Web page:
The Advent of Gujrathi's in Kerala


The migration of the Gujaratis to the three port cities of Kerala occurred at different stages of time. The fact that it was a Gujarati who showed the Portuguese the way to Calicut is sufficient proof to say that they had earlier contacts with Calicut than the European Traders. When Muhammed Ghazni attacked Gujarat the merchants fled to different parts of the country and some of them reached Kerala. But due to the climatic conditions prevailing in Kerala none of them wanted to settle down there. They stayed there only during the business seasons. However, none of the present Gujarati settlements in Kerala traced their origin beyond 1800 A.D.

According to the existing tradition the Gujaratis have a long-standing relationship with the coastal areas of Kerala. When Muhammed Gazani attacked Gujarat some groups of Vanias were compelled to leave their homelands. The terror of Muhammed Gaazni was so dreadful in their minds that they wanted to settle down in a place where the arms of the Muslim invaders could not reach them. They considered the land Cochin as their choicest abode as it provided both peaceful atmosphere and plenty of opportunity for trade. In the year 1295 A. D. they started the migration and traveling southward they came to the territory of his Highness the Raja of Cochin. They obtained grants of land from his Highness and along with it all the security was assured to them for whatever trade they conducted there. They settled themselves in Cochin as a community keeping in tact all their religions and social customs and traditions.

Calicut was a free port and hence Gujarati traders used to visit it even before Gazni's conquest. Apart from the attraction of trade there was another factor, which paved the way for their early contacts. Between 6th and 8th century B. C. Kerala was a center of Jainism. The present Jain temple found in Calicut is 2500 years olds. Jain monks from western India used to visit this temple. The deity of the temple was Kalicund Paraswnath. When due to the reformist activities of Shri Sankarachariya of Kalady, Jainism was thrown out completely and the temple was occupied by the Hindus. When the Jain merchants from Gujarat reached Calicut they wanted to recover the temple from the Hindus. They represented the matter to the Zamorin stating that the ancient Jain temple should be given back to them. The Zamorin who had high opinion about the sincerity and devotion of the Jain merchants and the prosperity, which they could bring to his Kingdom, handed over the temple to them. Thus the Gujarati Jains once again became the masters of the temple. The court of Zamorin included more than 1500 foreigners and among them there were some Gujarati businessmen.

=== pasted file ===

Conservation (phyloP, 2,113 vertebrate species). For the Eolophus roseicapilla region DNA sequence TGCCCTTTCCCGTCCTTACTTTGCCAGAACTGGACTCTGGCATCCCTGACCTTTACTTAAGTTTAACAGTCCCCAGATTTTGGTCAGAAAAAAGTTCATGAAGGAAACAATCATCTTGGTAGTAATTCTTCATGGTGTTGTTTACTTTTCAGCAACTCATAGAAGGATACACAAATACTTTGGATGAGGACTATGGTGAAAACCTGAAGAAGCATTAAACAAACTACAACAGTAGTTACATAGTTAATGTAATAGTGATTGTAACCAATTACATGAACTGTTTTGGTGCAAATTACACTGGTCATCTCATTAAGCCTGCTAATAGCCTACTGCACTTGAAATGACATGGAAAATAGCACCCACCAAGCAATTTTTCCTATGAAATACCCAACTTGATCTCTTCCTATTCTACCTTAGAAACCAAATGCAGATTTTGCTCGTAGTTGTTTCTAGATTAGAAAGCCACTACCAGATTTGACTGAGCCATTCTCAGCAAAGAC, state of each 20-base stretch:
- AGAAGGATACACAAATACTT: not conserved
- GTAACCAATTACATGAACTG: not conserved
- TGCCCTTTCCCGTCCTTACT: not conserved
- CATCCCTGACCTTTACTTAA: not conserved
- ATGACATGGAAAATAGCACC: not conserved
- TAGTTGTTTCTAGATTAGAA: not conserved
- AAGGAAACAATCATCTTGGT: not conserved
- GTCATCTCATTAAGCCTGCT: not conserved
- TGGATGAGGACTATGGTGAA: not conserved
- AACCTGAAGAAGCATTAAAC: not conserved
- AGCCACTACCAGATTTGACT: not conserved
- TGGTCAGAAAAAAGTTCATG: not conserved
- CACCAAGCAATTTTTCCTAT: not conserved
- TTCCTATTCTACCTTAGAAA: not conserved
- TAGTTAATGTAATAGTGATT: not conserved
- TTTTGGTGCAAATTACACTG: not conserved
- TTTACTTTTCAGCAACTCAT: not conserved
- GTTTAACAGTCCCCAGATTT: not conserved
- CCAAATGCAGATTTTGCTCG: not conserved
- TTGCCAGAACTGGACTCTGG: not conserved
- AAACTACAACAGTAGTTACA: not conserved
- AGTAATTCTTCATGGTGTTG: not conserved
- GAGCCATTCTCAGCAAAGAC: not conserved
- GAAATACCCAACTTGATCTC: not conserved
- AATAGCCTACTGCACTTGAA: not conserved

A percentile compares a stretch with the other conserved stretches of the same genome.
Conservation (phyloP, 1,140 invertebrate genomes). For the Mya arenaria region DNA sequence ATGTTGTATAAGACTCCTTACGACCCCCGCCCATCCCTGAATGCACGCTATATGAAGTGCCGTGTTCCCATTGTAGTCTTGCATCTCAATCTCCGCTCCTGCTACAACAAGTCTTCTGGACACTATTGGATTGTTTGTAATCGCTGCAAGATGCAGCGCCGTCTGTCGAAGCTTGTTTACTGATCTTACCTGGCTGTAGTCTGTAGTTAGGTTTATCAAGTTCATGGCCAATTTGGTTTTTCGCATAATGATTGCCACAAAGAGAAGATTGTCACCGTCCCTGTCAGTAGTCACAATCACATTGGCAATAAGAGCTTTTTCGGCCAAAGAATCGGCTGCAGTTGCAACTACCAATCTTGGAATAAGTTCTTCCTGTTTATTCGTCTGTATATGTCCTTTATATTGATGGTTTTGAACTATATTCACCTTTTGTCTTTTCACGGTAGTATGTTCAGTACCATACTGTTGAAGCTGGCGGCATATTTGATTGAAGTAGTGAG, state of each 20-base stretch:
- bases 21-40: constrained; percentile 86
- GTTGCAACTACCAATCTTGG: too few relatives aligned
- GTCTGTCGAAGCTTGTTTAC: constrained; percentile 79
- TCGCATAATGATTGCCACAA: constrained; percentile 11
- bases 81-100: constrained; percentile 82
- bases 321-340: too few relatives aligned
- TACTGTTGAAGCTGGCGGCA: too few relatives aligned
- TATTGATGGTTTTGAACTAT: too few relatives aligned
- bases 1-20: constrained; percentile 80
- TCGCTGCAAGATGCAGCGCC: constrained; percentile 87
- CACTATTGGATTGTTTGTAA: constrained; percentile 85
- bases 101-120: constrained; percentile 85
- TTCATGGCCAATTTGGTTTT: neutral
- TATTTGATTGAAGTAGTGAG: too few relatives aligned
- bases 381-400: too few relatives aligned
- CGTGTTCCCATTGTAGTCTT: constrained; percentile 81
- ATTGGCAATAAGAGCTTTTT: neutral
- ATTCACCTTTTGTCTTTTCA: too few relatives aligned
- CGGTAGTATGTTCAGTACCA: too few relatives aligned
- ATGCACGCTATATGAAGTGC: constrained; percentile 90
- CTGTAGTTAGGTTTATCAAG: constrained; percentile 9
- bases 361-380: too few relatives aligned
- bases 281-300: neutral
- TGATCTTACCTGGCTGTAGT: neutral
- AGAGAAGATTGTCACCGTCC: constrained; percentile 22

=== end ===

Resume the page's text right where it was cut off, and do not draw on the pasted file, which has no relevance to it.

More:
There were relationships between the rulers of Gujarat and Kerala. "Gujarati Manga" was a favourite word among the royal princes. When a Gujarati princess was married and brought to Travancore kingdom she was accompanied by a number of "Dasies". The Dasies who had to remain along with the princess. In due course, got married to local Nairs employed in the palace. The offsprings of this union gave berth to a community known as "Saurastras". There were a few Saurastra families around the Sri Padmanabha Swami Temple. In appearance and life style they cannot be called Gujaraties since they got freely mixed up with the local population and never cared to preserve the Gujarati culture. But during the Navaratri Celebration the women of this community performed "Garbha" dance which is a mixture of "Thiruvatirakali" of Kerala and Garbha of Gujarat. None of the members of the Saurasatra family could claim their descent to Gujarat and they appeared to be less bothered about it. They could not speak Gujarati even though they remember their grandfathers having spoken the language.

Gujarati migration in large scale and in a systematic way started only during the beginning of the 19th century. By the time waves of Gujarati migrants arrived, the early settlers formed a resources group on which they could draw for support especially to tide over the initial difficulties. They conducted their trade with the Malabar coast in the beginning depending upon the movements of the ships. The movement of the ships was entirely dependent upon the monsoon. The monsoons thus produced a movement of ships between Cochin and Calicut port and Surat and Bombay. The dependence on seasonal monsoon compelled them to stay there for a pretty long time. More than that they had to keep their goods safely. The only solution was creating some arrangements for settlement. Though begun with the intention of temporary settlement, their interests in Kerala were becoming more and more permanent by nature.